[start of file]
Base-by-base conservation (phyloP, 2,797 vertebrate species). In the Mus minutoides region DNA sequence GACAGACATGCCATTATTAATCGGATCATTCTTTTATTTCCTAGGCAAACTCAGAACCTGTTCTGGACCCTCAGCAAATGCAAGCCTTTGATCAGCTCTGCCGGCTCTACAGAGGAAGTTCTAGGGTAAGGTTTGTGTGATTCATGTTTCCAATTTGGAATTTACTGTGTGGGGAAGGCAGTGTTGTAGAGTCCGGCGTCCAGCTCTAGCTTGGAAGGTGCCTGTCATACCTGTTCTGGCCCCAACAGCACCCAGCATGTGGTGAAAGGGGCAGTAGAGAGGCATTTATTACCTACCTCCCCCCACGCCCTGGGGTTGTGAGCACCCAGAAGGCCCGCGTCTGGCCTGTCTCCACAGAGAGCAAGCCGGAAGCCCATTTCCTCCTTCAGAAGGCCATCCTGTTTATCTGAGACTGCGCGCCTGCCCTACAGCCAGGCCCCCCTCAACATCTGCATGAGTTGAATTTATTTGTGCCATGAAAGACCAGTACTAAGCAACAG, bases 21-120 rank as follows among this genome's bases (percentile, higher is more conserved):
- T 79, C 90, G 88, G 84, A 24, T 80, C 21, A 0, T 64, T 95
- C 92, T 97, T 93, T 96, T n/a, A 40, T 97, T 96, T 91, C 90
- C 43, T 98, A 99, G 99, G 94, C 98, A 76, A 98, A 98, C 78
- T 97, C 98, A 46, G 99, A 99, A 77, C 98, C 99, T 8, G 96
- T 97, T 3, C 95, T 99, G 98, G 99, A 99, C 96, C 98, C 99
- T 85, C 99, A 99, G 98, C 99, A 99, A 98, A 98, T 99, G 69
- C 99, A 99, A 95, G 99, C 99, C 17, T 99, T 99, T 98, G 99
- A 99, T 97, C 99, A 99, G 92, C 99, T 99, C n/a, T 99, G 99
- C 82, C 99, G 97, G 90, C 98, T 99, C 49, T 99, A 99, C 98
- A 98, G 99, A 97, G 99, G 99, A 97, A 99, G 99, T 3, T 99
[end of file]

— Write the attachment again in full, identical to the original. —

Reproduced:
Base-by-base conservation (phyloP, 2,797 vertebrate species). In the Mus minutoides region DNA sequence GACAGACATGCCATTATTAATCGGATCATTCTTTTATTTCCTAGGCAAACTCAGAACCTGTTCTGGACCCTCAGCAAATGCAAGCCTTTGATCAGCTCTGCCGGCTCTACAGAGGAAGTTCTAGGGTAAGGTTTGTGTGATTCATGTTTCCAATTTGGAATTTACTGTGTGGGGAAGGCAGTGTTGTAGAGTCCGGCGTCCAGCTCTAGCTTGGAAGGTGCCTGTCATACCTGTTCTGGCCCCAACAGCACCCAGCATGTGGTGAAAGGGGCAGTAGAGAGGCATTTATTACCTACCTCCCCCCACGCCCTGGGGTTGTGAGCACCCAGAAGGCCCGCGTCTGGCCTGTCTCCACAGAGAGCAAGCCGGAAGCCCATTTCCTCCTTCAGAAGGCCATCCTGTTTATCTGAGACTGCGCGCCTGCCCTACAGCCAGGCCCCCCTCAACATCTGCATGAGTTGAATTTATTTGTGCCATGAAAGACCAGTACTAAGCAACAG, bases 21-120 rank as follows among this genome's bases (percentile, higher is more conserved):
- T 79, C 90, G 88, G 84, A 24, T 80, C 21, A 0, T 64, T 95
- C 92, T 97, T 93, T 96, T n/a, A 40, T 97, T 96, T 91, C 90
- C 43, T 98, A 99, G 99, G 94, C 98, A 76, A 98, A 98, C 78
- T 97, C 98, A 46, G 99, A 99, A 77, C 98, C 99, T 8, G 96
- T 97, T 3, C 95, T 99, G 98, G 99, A 99, C 96, C 98, C 99
- T 85, C 99, A 99, G 98, C 99, A 99, A 98, A 98, T 99, G 69
- C 99, A 99, A 95, G 99, C 99, C 17, T 99, T 99, T 98, G 99
- A 99, T 97, C 99, A 99, G 92, C 99, T 99, C n/a, T 99, G 99
- C 82, C 99, G 97, G 90, C 98, T 99, C 49, T 99, A 99, C 98
- A 98, G 99, A 97, G 99, G 99, A 97, A 99, G 99, T 3, T 99